Back up top, the fight was over, the smarter crewmen realised they were outmatched and laid down arms, though there were a few valiant (or foolish) men who fought to the death. Galland's crew hadn't taken a loss, save a few men taking some cuts and bruises. Seroni began to do some interrogating, beginning with the obvious questions. "Who are you?" she roared, as intimidating as she could manage. The crewmen stayed silent. "Why did you fire on us?" Silence again. "I won't ask any more. Answer me!" Seroni growled, pressing right up against a crewman's face. The crewman remained mute. She carried on, spewing threats of violence to the crewmen, but, even under beatings, they stayed unspeaking.
Seroni hissed in vexation and contemplated throwing the men overboard, but, while they were smugglers and criminals, they tried to be less like merciless pirates wherever possible; no doubt she would have lost sleep if she'd have killed them. She leaned against the guard rail, took a few deep breaths and idly played with her hair as she awaited the captain's return; it was then that she noticed something. All the crewmen were wearing identical outfits. Her thoughts hurtled back to when she was a child, reading the ancient history books. She could vaguely recall reading about how crewmen on navy ships wore the same uniforms as one another. How queer, she thought to herself, before dismissing the thought and going back to waiting. She'd taken a cut down the length of her right forearm, and it was only now that she noticed the warm rivulet of blood trickling down past her wrist and on to her fingers. The cut wasn't deep enough to be dangerous, though Seroni still winced as she noticed the stinging wound.
Below deck, Galland had made his way to the captain's office. He slowed to a silent creep and slid up to the door. Pressing his ear against the wood, he began to listen, attempting to get a feel for how many people were in the room and where they were. For a few moments, all was calm again in the sky. There were no more shouts or gunshots ringing, just the sweet purr of propellers carrying the airships onwards. Galland took in a sharp breath and burst through the oaken wood doors, firing his pistol twice at the crewman standing by the captain. With a groan and a thud, the crewman hit ground and the captain raised his hands. The captain was a sharply dressed man, almost too elegant to be an aviator, with a look of permanent disdain etched on his aging face.
"It seems there's been something of an altercation between us, sir," Galland said, holstering his pistol. "If I'm recalling correctly, you fired upon my ship not five minutes ago. Now why would you want to go and do a thing like that?" he asked mockingly, as he paced around the room. There was a freshly peeled orange sitting on the captain's desk, which Galland decided to treat himself to.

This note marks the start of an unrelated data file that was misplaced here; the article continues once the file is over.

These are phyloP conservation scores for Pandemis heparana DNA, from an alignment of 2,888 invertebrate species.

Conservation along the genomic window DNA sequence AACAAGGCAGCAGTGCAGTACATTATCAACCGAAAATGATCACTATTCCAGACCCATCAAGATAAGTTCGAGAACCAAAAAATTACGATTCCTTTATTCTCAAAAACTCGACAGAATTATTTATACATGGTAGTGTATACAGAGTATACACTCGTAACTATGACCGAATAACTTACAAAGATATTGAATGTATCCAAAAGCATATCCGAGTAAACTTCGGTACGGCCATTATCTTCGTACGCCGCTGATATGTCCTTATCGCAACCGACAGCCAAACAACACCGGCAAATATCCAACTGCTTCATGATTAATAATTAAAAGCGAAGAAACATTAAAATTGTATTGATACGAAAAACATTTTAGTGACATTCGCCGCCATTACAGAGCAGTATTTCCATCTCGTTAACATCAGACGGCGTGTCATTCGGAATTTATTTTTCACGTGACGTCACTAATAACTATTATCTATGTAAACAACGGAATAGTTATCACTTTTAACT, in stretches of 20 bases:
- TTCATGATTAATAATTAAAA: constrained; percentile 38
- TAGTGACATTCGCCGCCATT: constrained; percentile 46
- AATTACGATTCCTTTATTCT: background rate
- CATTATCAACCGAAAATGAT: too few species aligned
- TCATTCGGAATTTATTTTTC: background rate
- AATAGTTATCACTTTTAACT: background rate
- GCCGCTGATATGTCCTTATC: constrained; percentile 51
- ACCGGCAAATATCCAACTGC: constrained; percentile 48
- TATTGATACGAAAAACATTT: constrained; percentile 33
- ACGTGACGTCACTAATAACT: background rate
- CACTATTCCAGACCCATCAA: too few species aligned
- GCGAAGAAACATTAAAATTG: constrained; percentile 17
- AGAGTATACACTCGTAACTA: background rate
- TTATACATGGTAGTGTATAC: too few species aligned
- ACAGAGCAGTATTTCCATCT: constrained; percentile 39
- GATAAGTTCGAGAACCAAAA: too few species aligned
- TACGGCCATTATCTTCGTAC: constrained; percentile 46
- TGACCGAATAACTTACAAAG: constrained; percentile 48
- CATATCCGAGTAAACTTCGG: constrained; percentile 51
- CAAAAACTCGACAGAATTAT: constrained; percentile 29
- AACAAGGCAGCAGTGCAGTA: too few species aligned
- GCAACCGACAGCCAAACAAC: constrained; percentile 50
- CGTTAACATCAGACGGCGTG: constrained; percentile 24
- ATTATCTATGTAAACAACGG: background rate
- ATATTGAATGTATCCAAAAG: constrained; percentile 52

"Captain Galland, I presume?" the man asked, with an air of snobbishness, "I am Captain Atlas, of the Gabriel. We've been looking for you for some time."
"Well ain't that something?" Galland replied, his mouth full of orange.
"There are many a man who would see you and your ship plucked from the sky, and they are willing to pay a very generous amount to make it so," Atlas coolly said, straightening his collar.
"And why would you be so readily telling me this? Seeing as how your men are likely up there being beaten senseless and not spilling a word," Galland enquired, setting down the remainder of the orange on a bookshelf, before turning to face Atlas.
Atlas chuckled to himself and rose from his chair.
"Please, captain. I am no fool; I know how this is going to end. I'd just rather my final words are something more than simply, 'please don't'."
"Duly noted," Galland nodded, before drawing his pistol, "Any preference as to where I shoot you?" Atlas replied by shaking his head.
"Just make sure I'm recognisable."
Atlas turned away to admire a portrait of himself and thought of his life, and the choices he had made to lead him here. He thought of the town he grew up in, day dreaming about being an aviator. It was on these final thoughts he would dwell forever, as Galland sent him to the eternal country.
The captain hastily checked Atlas for valuables, noticing the sneer of contempt that was still across his face, even in death this man was a snob. After taking some petty change and an antique brass compass, Galland left the room and returned to Seroni, with just a hint of guilt niggling away in the back of his mind. It was always the same after he'd killed somebody; he much preferred to be merciful. More often that not however, mercy just wasn't a viable option, and though he didn't take pleasure in it, sometimes, some people just needed to die.
"Cap'n have anything interesting to say?" Seroni shouted across the deck.
Galland shook his head and looked at the gaggle of prisoners that were kneeling on deck, hands above their heads.
"Y'all are very lucky, in that I'm an incredibly forgiving criminal," the captain started, "there's enough parachutes here for everyone. Now I am taking your money, and I am scuttling your ship, but I'm no land raider. I'm not interested in killing for the joy of it. Better luck next time, I guess."